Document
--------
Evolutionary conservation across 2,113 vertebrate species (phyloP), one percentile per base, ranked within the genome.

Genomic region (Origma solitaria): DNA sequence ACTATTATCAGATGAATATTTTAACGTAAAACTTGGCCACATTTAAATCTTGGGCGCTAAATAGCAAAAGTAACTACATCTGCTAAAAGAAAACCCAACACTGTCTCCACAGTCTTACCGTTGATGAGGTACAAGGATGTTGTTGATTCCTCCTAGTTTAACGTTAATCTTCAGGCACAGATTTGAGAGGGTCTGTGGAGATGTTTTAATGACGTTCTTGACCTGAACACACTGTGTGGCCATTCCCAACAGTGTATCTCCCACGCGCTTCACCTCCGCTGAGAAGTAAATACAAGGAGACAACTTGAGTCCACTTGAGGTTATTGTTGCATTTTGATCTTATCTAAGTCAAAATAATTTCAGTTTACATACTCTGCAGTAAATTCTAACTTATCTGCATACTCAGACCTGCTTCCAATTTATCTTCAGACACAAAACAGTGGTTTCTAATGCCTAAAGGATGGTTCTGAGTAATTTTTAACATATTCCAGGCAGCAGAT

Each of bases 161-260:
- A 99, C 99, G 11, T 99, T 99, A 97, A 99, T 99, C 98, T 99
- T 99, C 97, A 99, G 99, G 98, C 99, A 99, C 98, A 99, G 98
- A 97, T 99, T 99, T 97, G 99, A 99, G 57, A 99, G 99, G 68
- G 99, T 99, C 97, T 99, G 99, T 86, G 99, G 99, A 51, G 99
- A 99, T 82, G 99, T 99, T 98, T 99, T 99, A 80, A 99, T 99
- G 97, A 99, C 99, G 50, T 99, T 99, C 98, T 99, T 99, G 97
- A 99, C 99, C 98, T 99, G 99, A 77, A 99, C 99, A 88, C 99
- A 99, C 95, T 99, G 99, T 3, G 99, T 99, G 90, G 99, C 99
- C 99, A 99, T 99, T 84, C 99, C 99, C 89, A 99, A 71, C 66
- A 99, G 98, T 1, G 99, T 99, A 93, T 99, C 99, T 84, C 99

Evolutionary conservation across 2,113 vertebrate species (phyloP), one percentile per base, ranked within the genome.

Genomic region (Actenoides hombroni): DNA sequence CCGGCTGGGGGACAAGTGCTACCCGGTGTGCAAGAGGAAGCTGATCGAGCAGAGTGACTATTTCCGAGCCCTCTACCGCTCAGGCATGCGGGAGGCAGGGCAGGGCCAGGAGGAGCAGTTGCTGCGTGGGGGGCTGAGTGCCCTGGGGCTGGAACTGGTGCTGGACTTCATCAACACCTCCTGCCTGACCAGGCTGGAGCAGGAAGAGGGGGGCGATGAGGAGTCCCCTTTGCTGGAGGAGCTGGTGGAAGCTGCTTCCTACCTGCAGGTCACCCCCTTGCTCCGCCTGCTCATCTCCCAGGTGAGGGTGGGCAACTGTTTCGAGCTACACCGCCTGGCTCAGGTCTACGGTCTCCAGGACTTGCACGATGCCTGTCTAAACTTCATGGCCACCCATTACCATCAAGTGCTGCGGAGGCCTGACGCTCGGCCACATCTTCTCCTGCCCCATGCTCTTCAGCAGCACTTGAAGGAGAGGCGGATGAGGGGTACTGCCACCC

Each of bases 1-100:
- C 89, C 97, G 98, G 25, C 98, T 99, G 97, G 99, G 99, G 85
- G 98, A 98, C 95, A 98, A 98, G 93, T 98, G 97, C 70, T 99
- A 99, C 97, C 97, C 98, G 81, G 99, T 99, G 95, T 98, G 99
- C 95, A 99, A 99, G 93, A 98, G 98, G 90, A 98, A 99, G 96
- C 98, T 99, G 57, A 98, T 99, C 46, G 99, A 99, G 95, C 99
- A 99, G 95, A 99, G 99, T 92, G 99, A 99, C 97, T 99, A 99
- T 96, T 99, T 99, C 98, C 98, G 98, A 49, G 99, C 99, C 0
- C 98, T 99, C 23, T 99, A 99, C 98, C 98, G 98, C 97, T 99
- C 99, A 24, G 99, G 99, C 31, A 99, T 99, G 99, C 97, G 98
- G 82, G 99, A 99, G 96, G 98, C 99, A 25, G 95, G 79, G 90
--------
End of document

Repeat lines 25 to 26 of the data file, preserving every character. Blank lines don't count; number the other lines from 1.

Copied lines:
- C 99, A 24, G 99, G 99, C 31, A 99, T 99, G 99, C 97, G 98
- G 82, G 99, A 99, G 96, G 98, C 99, A 25, G 95, G 79, G 90